Six out of every ten New Yorkers is an immigrant or the child of one, according to the latest census data released by New York City’s Department of Planning.
But when it comes to contemporary popular culture, the city’s immigrant majority is hidden. It’s as if they’ve all vanished. On television, in film, and elsewhere, New York’s demographics are being whitewashed. Shows like HBO’s Girls feature the city’s rich, vanilla frosting that coats Brooklyn’s northern and western exterior. Even The New York Times — which, for all its flaws, remains a great newspaper — bends over backwards to cover the latest trends in Williamsburg and other parts of gentrified Brooklyn that may interest some, but tend to be rather banal and vapid to me.
There is more news that’s fit to print. In the past decade, as luxury condos have surrounded most of the East River, New York has also witnessed the emergence of Koreatown, the growth of the Chinese population in Bensonhurst (of all places), a 74% increase in the Bangladeshi community, and China-based wealthy individuals making major real estate investments in Flushing. In fact, New York today has its highest percentage of immigrants since 1910. A remarkable figure given that the hundred or so years in between included two World Wars and the Immigration and Nationality Act of 1965 that brought in waves of immigrants.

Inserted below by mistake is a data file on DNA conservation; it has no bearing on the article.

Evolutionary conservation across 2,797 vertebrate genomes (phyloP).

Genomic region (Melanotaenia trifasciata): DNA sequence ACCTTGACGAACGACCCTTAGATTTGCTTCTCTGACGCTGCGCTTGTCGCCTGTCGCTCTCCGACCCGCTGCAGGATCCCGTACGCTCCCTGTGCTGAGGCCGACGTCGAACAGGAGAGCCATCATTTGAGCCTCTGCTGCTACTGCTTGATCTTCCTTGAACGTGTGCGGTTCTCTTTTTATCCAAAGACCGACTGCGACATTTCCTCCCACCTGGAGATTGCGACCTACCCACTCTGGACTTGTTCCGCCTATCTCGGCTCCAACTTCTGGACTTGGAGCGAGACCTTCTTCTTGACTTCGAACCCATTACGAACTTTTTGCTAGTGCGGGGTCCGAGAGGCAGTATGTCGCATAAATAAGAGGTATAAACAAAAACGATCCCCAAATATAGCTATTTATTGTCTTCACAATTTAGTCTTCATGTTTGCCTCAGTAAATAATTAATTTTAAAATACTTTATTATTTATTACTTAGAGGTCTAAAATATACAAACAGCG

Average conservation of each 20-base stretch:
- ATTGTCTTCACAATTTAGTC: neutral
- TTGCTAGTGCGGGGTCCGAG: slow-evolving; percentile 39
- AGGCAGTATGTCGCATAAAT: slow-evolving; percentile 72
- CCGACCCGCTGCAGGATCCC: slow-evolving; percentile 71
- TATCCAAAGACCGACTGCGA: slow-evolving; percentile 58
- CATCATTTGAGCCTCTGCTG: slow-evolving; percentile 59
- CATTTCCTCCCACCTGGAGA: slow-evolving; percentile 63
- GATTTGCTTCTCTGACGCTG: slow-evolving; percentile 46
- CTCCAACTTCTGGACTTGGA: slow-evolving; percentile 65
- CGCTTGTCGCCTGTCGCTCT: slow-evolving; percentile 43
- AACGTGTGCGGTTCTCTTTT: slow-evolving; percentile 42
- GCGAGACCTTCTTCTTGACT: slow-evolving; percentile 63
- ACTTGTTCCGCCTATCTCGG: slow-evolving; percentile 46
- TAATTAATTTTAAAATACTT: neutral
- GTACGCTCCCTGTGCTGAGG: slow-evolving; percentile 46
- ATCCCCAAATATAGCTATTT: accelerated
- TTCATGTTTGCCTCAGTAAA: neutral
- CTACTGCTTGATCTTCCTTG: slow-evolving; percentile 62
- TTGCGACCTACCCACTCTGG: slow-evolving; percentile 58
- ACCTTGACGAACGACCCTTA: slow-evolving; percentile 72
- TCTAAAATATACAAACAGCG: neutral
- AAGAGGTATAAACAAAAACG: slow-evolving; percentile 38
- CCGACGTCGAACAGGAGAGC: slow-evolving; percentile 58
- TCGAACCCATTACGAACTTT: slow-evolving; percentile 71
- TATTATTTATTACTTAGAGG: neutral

New York’s immigrants — as well as the city’s increasingly obscured African American community — have stories to tell and stories to be told. They have concerns that need to be addressed, including the city’s failing experiment with charter schools and gentrification that has pushed blacks into crime-afflicted central Brooklyn. New York City belongs to all those who inhabit its five boroughs.
Relations between New York’s different ethnic groups can be tense. There is, for example, some degree of self-segregation. But it is still amazing how people from different backgrounds connect. Growing up in Queens, my first crush was a beautiful Puerto Rican girl named Rachel. In the sixth grade, my closest friend was a Russian kid named Lenny. And the next year, I had difficulty getting Raquel, who was Chinese, out of my mind.
Last month, as I stood on the F train, before me was a Jewish man reading the Talmud. Seated to my right were two men reading newspapers, one in Urdu and the other in Persian. To me, that was quintessential New York: a daily walk through a kaleidoscope — something you won’t experience through the monotonous, monochromatic cultural products of hipster hegemony.